That seemingly contradictory action is all the more curious given that not all agencies were as impressed with this intelligence as CIA was. It’s not until much, much later in its report until WaPo explains what remains true as recently as Admiral Rogers’ latest Congressional testimony: the NSA wasn’t and isn’t as convinced by CIA’s super secret intelligence as CIA was.

Despite the intelligence the CIA had produced, other agencies were slower to endorse a conclusion that Putin was personally directing the operation and wanted to help Trump. “It was definitely compelling, but it was not definitive,” said one senior administration official. “We needed more.”

Some of the most critical technical intelligence on Russia came from another country, officials said. Because of the source of the material, the NSA was reluctant to view it with high confidence.

By the time this detail is presented, the narrative is in place: Obama failed to respond adequately to the attack that CIA warned about back in August.

The depiction of this top-level compartment of just Brennan, Rice, McDonough, and Haines is interesting background, as well, for the depiction of the way McDonough undermined a State Department plan to institute a Special Commission before Donald Trump got started.

Supporters’ confidence was buoyed when McDonough signaled that he planned to “tabledrop” the proposal at the next NSC meeting, one that would be chaired by Obama. Kerry was overseas and participated by videoconference.

To some, the “tabledrop” term has a tactical connotation beyond the obvious. It is sometimes used as a means of securing approval of an idea by introducing it before opponents have a chance to form counterarguments.

“We thought this was a good sign,” a former State Department official said.

But as soon as McDonough introduced the proposal for a commission, he began criticizing it, arguing that it would be perceived as partisan and almost certainly blocked by Congress.

Obama then echoed McDonough’s critique, effectively killing any chance that a Russia commission would be formed.

Effectively, McDonough upended the table on those (which presumably includes the CIA) who wanted to preempt regular process.

Finally, even after  these three WaPo journalists foreground their entire narrative with CIA’s super duper scoop (that NSA is still not 100% convinced is one), they don’t describe their own role in changing the tenor of the response on December 9 by reporting the first iteration of this story.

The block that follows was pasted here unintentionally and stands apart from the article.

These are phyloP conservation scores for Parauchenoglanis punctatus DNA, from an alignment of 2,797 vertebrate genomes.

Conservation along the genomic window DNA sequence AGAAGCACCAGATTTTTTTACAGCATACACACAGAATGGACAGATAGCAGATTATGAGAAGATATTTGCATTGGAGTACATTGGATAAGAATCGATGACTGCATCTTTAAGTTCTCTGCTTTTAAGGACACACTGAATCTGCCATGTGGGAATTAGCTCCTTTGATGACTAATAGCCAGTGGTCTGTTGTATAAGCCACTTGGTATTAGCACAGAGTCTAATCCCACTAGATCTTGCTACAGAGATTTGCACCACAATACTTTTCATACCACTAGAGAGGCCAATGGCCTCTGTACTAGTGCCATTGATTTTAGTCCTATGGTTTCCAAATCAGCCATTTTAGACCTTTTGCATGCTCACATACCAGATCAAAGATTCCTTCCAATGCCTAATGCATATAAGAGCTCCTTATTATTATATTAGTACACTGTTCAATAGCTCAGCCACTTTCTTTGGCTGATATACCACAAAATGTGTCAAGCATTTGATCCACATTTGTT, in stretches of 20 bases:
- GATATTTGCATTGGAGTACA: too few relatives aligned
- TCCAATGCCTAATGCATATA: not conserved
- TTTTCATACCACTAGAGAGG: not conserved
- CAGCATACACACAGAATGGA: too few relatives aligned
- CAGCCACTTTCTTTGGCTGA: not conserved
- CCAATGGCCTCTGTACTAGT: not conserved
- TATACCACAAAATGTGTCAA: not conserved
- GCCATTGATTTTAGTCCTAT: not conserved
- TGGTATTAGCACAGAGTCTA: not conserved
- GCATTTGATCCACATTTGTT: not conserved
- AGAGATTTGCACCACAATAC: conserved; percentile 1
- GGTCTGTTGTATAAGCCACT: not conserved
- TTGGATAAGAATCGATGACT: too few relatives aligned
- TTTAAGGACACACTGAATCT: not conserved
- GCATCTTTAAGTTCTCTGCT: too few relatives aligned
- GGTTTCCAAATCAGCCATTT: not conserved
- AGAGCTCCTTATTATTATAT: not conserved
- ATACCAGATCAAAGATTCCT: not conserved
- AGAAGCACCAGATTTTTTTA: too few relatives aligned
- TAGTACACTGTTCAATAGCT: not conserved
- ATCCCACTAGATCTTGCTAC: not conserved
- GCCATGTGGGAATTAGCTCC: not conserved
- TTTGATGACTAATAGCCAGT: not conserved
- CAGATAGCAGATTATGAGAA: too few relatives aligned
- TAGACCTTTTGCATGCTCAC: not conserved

“By December, those of us working on this for a long time were demoralized,” said an administration official involved in the developing punitive options.

Then the tenor began to shift.

On Dec. 9, Obama ordered a comprehensive review by U.S. intelligence agencies of Russian interference in U.S. elections going back to 2008, with a plan to make some of the findings public.

The WaPo’s report of the CIA’s intelligence changed the tenor back in December, and this story about the absence of a response might change the tenor here.

Presenting the politics ahead of the intelligence

The WaPo’s foregrounding of Brennan’s August scoop is also important for the way they portray the parallel streams of the intelligence and political response. It portrays the Democrats’ political complaints about Republicans in this story, most notably the suggestion that Mitch McConnell refused to back a more public statement about the Russian operation when Democrats were pushing for one in September. That story, in part because of McConnell’s silence, has become accepted as true.

Except the WaPo’s own story provides ample evidence that the Democrats were trying to get ahead of the formal intelligence community with respect to attribution, both in the summer, when Clapper only alluded to Russian involvement.

Even after the late-July WikiLeaks dump, which came on the eve of the Democratic convention and led to the resignation of Rep. Debbie Wasserman Schultz (D-Fla.) as the DNC’s chairwoman, U.S. intelligence officials continued to express uncertainty about who was behind the hacks or why they were carried out.